wakeful

[ weyk-fuhl ]
See synonyms for: wakefulwakefulness on Thesaurus.com

adjective
  1. unable to sleep; not sleeping; indisposed to sleep: Excitement made the children wakeful.

  2. characterized by absence of sleep: a wakeful night.

  1. watchful; alert; vigilant: a wakeful foe.

Origin of wakeful

1
First recorded in 1540–50; wake1 + -ful

Other words for wakeful

Opposites for wakeful

Other words from wakeful

  • wake·ful·ly, adverb
  • wake·ful·ness, noun
  • un·wake·ful, adjective
  • un·wake·ful·ly, adverb
  • un·wake·ful·ness, noun

Dictionary.com Unabridged Based on the Random House Unabridged Dictionary, © Random House, Inc. 2024

How to use wakeful in a sentence

  • Sara Lee roused her to half wakefulness, no interest and extremely poor English.

    The Amazing Interlude | Mary Roberts Rinehart
  • Then she heard a little restless bird chirp out its wakefulness from a nest in the ivy round the walls of the house.

    Ruth | Elizabeth Cleghorn Gaskell
  • It was long before he fell asleep; but when he did, the sleep was more terrible than the haunted wakefulness.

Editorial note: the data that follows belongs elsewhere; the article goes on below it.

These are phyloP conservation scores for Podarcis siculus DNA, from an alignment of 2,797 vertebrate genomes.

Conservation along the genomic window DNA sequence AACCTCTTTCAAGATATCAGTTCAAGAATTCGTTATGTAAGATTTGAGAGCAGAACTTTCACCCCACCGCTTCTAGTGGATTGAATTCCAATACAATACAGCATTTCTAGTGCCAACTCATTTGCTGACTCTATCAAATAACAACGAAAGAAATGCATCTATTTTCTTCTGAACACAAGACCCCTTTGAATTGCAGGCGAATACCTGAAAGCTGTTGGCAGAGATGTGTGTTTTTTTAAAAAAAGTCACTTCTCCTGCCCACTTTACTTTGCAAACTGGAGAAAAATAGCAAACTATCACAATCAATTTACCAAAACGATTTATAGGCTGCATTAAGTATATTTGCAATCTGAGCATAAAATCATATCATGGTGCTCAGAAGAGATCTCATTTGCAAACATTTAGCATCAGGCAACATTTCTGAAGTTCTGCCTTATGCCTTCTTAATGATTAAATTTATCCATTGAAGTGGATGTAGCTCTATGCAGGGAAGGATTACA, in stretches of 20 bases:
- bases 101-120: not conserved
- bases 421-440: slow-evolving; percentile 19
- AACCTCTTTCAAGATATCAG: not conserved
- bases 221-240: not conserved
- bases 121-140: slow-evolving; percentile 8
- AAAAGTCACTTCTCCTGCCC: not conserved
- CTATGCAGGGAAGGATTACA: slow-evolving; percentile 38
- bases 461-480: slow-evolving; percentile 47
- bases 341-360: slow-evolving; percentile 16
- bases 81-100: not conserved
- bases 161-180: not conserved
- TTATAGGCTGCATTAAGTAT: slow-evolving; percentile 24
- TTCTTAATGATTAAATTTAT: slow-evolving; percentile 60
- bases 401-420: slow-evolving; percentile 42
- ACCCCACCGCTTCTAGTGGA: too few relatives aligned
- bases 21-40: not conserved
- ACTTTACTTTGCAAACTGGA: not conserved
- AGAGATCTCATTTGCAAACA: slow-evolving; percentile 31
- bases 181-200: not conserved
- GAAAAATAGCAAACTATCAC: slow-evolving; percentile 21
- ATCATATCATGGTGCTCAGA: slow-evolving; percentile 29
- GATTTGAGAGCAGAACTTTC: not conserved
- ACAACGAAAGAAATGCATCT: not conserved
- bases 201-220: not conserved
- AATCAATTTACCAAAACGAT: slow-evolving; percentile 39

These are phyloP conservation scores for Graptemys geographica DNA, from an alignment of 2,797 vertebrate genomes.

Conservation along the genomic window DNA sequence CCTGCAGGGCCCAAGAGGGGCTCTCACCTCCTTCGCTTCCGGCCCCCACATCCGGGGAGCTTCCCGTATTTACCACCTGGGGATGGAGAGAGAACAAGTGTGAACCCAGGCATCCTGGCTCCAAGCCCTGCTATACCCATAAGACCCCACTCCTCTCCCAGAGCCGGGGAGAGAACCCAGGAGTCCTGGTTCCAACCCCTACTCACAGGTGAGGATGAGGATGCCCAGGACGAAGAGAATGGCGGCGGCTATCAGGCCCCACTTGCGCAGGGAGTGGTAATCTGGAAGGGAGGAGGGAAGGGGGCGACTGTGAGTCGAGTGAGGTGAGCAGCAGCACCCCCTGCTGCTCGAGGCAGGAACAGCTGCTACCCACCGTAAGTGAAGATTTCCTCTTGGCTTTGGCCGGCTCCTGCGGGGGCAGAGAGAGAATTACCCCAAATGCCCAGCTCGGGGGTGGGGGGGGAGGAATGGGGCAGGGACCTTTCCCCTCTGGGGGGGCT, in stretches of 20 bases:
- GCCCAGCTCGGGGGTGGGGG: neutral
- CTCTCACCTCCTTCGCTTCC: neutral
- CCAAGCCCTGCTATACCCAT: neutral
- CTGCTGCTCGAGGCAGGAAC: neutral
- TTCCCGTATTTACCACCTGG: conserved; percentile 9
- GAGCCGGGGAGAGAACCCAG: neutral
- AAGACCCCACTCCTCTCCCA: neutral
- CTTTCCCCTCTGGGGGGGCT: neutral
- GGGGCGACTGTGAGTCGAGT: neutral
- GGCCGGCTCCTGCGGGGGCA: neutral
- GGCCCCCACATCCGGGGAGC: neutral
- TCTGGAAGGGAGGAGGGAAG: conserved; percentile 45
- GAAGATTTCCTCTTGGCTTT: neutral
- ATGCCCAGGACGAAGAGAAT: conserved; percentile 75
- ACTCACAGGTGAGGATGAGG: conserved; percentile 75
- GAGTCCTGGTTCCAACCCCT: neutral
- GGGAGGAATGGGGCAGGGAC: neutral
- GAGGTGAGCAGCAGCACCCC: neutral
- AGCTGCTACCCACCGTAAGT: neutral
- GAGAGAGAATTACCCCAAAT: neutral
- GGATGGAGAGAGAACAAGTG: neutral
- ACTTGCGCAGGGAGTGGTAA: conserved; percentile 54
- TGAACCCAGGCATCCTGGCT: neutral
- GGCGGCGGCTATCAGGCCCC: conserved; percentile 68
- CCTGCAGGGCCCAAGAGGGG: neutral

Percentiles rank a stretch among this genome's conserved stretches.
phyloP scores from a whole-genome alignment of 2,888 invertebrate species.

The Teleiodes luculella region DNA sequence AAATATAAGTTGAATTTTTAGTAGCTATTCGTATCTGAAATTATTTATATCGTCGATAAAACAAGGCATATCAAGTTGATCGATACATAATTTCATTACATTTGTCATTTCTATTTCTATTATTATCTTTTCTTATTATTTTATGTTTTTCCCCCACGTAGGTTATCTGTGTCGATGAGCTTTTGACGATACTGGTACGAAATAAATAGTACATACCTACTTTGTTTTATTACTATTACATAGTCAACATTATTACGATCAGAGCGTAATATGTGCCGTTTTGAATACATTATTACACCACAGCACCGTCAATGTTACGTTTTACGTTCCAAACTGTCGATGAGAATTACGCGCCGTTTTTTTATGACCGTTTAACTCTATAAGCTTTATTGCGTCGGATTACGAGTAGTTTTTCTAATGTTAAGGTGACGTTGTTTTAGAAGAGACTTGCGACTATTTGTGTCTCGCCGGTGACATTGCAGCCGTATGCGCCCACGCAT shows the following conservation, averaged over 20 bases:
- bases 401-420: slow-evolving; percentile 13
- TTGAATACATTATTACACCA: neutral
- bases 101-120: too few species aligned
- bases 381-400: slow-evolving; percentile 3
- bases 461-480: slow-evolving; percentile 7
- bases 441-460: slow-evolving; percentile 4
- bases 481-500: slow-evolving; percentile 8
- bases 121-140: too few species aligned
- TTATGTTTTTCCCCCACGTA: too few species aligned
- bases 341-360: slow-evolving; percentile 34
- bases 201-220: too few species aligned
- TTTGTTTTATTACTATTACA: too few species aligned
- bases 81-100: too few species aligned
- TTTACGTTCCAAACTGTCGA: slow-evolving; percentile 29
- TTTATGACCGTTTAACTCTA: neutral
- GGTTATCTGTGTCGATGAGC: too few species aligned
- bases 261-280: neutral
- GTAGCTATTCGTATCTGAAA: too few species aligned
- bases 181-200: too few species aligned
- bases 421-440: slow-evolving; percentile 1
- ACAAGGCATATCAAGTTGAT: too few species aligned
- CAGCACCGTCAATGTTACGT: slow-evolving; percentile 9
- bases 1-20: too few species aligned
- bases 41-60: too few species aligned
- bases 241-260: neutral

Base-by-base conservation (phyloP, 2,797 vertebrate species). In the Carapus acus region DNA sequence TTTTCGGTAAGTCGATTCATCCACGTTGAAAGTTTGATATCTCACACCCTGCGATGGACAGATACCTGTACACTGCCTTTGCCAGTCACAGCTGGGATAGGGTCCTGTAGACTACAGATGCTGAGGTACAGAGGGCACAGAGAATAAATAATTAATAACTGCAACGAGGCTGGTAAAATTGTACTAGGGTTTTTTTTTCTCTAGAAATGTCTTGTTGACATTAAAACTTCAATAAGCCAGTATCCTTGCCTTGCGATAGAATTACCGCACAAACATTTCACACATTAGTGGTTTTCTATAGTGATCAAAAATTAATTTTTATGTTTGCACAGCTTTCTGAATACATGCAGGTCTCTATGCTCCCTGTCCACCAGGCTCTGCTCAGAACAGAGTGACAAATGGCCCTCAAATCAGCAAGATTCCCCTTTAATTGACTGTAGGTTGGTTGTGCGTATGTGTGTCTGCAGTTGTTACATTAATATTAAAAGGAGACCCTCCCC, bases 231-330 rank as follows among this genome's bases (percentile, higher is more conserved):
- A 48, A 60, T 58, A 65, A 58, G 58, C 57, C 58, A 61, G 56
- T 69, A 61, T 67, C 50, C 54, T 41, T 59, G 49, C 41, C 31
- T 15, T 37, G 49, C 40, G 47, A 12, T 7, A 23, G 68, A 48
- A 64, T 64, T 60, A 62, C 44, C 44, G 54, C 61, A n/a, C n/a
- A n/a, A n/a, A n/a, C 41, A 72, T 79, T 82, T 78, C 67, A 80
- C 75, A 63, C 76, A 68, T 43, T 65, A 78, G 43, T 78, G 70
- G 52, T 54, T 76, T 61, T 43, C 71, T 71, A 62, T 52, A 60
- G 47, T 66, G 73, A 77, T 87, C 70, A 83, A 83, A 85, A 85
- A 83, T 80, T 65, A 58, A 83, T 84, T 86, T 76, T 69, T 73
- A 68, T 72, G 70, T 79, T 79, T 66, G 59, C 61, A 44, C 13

Eric, or Little by Little | Frederic W. Farrar
  • He picked her up and fanned and patted her into wakefulness again and then turned desperately to the window and looked down.

    Gallegher and Other Stories | Richard Harding Davis
  • Vienna is a place for enjoyment rather than for work, for pensive dreaming rather than for sober wakefulness of mind.

British Dictionary definitions for wakeful

wakeful

/ (ˈweɪkfʊl) /


adjective
  1. unable or unwilling to sleep

  2. sleepless

  1. alert

Derived forms of wakeful

  • wakefully, adverb
  • wakefulness, noun

Collins English Dictionary - Complete & Unabridged 2012 Digital Edition © William Collins Sons & Co. Ltd. 1979, 1986 © HarperCollins Publishers 1998, 2000, 2003, 2005, 2006, 2007, 2009, 2012